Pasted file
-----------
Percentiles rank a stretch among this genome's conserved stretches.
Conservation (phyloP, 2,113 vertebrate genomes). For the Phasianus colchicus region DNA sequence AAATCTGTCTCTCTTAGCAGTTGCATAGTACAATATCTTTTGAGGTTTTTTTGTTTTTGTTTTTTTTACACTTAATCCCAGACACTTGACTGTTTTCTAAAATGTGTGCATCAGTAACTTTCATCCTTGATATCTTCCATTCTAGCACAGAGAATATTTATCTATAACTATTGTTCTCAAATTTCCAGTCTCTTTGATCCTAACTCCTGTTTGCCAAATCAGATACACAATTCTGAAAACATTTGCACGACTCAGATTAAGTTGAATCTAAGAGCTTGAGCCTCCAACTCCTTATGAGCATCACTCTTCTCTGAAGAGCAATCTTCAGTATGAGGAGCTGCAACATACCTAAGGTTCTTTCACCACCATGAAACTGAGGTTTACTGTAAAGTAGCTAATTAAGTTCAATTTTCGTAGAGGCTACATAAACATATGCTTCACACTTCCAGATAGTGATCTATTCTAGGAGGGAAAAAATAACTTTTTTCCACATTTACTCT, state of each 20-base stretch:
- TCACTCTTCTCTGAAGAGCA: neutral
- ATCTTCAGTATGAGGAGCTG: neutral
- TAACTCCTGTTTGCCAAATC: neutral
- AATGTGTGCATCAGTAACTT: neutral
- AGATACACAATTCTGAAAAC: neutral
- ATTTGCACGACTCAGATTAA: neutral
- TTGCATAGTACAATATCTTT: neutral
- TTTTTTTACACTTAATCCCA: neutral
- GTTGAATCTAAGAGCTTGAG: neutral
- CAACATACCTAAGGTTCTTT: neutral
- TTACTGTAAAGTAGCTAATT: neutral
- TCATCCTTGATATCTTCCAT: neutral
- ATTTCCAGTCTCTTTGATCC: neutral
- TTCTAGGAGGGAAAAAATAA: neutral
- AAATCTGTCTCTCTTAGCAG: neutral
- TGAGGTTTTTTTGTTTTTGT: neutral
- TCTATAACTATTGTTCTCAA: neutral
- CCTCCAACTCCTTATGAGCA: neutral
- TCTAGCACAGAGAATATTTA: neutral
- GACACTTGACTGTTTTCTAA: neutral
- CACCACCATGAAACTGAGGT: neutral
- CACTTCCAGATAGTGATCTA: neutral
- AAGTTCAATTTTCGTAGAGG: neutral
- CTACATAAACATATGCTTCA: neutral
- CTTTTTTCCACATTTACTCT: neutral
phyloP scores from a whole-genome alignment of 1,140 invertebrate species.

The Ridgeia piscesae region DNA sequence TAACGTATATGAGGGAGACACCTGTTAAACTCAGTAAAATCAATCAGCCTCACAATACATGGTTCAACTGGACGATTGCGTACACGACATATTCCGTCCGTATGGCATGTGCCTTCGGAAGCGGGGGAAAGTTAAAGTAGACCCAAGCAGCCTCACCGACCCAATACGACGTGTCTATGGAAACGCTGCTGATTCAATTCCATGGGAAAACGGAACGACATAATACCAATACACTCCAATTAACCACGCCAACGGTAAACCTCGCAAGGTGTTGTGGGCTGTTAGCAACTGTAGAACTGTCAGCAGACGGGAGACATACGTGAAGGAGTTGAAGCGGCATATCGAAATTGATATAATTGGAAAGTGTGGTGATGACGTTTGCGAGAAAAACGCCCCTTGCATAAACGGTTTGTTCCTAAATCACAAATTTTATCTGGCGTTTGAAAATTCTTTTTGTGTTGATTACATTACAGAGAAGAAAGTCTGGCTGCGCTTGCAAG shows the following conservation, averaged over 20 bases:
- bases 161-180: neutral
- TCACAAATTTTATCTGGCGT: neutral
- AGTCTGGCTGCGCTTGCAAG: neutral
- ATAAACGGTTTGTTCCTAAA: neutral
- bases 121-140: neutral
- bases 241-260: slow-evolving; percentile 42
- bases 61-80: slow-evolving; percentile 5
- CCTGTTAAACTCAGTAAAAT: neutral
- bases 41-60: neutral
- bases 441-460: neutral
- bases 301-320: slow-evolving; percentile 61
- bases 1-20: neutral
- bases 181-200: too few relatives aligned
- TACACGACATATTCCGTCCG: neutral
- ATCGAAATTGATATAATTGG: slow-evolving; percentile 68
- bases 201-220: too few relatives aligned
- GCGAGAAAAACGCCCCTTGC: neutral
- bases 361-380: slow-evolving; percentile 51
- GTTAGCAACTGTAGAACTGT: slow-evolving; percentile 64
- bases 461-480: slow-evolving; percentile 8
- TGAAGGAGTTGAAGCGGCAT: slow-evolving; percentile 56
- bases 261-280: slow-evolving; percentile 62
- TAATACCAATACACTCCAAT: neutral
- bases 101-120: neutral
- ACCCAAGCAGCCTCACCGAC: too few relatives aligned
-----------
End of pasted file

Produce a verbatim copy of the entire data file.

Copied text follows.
Percentiles rank a stretch among this genome's conserved stretches.
Conservation (phyloP, 2,113 vertebrate genomes). For the Phasianus colchicus region DNA sequence AAATCTGTCTCTCTTAGCAGTTGCATAGTACAATATCTTTTGAGGTTTTTTTGTTTTTGTTTTTTTTACACTTAATCCCAGACACTTGACTGTTTTCTAAAATGTGTGCATCAGTAACTTTCATCCTTGATATCTTCCATTCTAGCACAGAGAATATTTATCTATAACTATTGTTCTCAAATTTCCAGTCTCTTTGATCCTAACTCCTGTTTGCCAAATCAGATACACAATTCTGAAAACATTTGCACGACTCAGATTAAGTTGAATCTAAGAGCTTGAGCCTCCAACTCCTTATGAGCATCACTCTTCTCTGAAGAGCAATCTTCAGTATGAGGAGCTGCAACATACCTAAGGTTCTTTCACCACCATGAAACTGAGGTTTACTGTAAAGTAGCTAATTAAGTTCAATTTTCGTAGAGGCTACATAAACATATGCTTCACACTTCCAGATAGTGATCTATTCTAGGAGGGAAAAAATAACTTTTTTCCACATTTACTCT, state of each 20-base stretch:
- TCACTCTTCTCTGAAGAGCA: neutral
- ATCTTCAGTATGAGGAGCTG: neutral
- TAACTCCTGTTTGCCAAATC: neutral
- AATGTGTGCATCAGTAACTT: neutral
- AGATACACAATTCTGAAAAC: neutral
- ATTTGCACGACTCAGATTAA: neutral
- TTGCATAGTACAATATCTTT: neutral
- TTTTTTTACACTTAATCCCA: neutral
- GTTGAATCTAAGAGCTTGAG: neutral
- CAACATACCTAAGGTTCTTT: neutral
- TTACTGTAAAGTAGCTAATT: neutral
- TCATCCTTGATATCTTCCAT: neutral
- ATTTCCAGTCTCTTTGATCC: neutral
- TTCTAGGAGGGAAAAAATAA: neutral
- AAATCTGTCTCTCTTAGCAG: neutral
- TGAGGTTTTTTTGTTTTTGT: neutral
- TCTATAACTATTGTTCTCAA: neutral
- CCTCCAACTCCTTATGAGCA: neutral
- TCTAGCACAGAGAATATTTA: neutral
- GACACTTGACTGTTTTCTAA: neutral
- CACCACCATGAAACTGAGGT: neutral
- CACTTCCAGATAGTGATCTA: neutral
- AAGTTCAATTTTCGTAGAGG: neutral
- CTACATAAACATATGCTTCA: neutral
- CTTTTTTCCACATTTACTCT: neutral
phyloP scores from a whole-genome alignment of 1,140 invertebrate species.

The Ridgeia piscesae region DNA sequence TAACGTATATGAGGGAGACACCTGTTAAACTCAGTAAAATCAATCAGCCTCACAATACATGGTTCAACTGGACGATTGCGTACACGACATATTCCGTCCGTATGGCATGTGCCTTCGGAAGCGGGGGAAAGTTAAAGTAGACCCAAGCAGCCTCACCGACCCAATACGACGTGTCTATGGAAACGCTGCTGATTCAATTCCATGGGAAAACGGAACGACATAATACCAATACACTCCAATTAACCACGCCAACGGTAAACCTCGCAAGGTGTTGTGGGCTGTTAGCAACTGTAGAACTGTCAGCAGACGGGAGACATACGTGAAGGAGTTGAAGCGGCATATCGAAATTGATATAATTGGAAAGTGTGGTGATGACGTTTGCGAGAAAAACGCCCCTTGCATAAACGGTTTGTTCCTAAATCACAAATTTTATCTGGCGTTTGAAAATTCTTTTTGTGTTGATTACATTACAGAGAAGAAAGTCTGGCTGCGCTTGCAAG shows the following conservation, averaged over 20 bases:
- bases 161-180: neutral
- TCACAAATTTTATCTGGCGT: neutral
- AGTCTGGCTGCGCTTGCAAG: neutral
- ATAAACGGTTTGTTCCTAAA: neutral
- bases 121-140: neutral
- bases 241-260: slow-evolving; percentile 42
- bases 61-80: slow-evolving; percentile 5
- CCTGTTAAACTCAGTAAAAT: neutral
- bases 41-60: neutral
- bases 441-460: neutral
- bases 301-320: slow-evolving; percentile 61
- bases 1-20: neutral
- bases 181-200: too few relatives aligned
- TACACGACATATTCCGTCCG: neutral
- ATCGAAATTGATATAATTGG: slow-evolving; percentile 68
- bases 201-220: too few relatives aligned
- GCGAGAAAAACGCCCCTTGC: neutral
- bases 361-380: slow-evolving; percentile 51
- GTTAGCAACTGTAGAACTGT: slow-evolving; percentile 64
- bases 461-480: slow-evolving; percentile 8
- TGAAGGAGTTGAAGCGGCAT: slow-evolving; percentile 56
- bases 261-280: slow-evolving; percentile 62
- TAATACCAATACACTCCAAT: neutral
- bases 101-120: neutral
- ACCCAAGCAGCCTCACCGAC: too few relatives aligned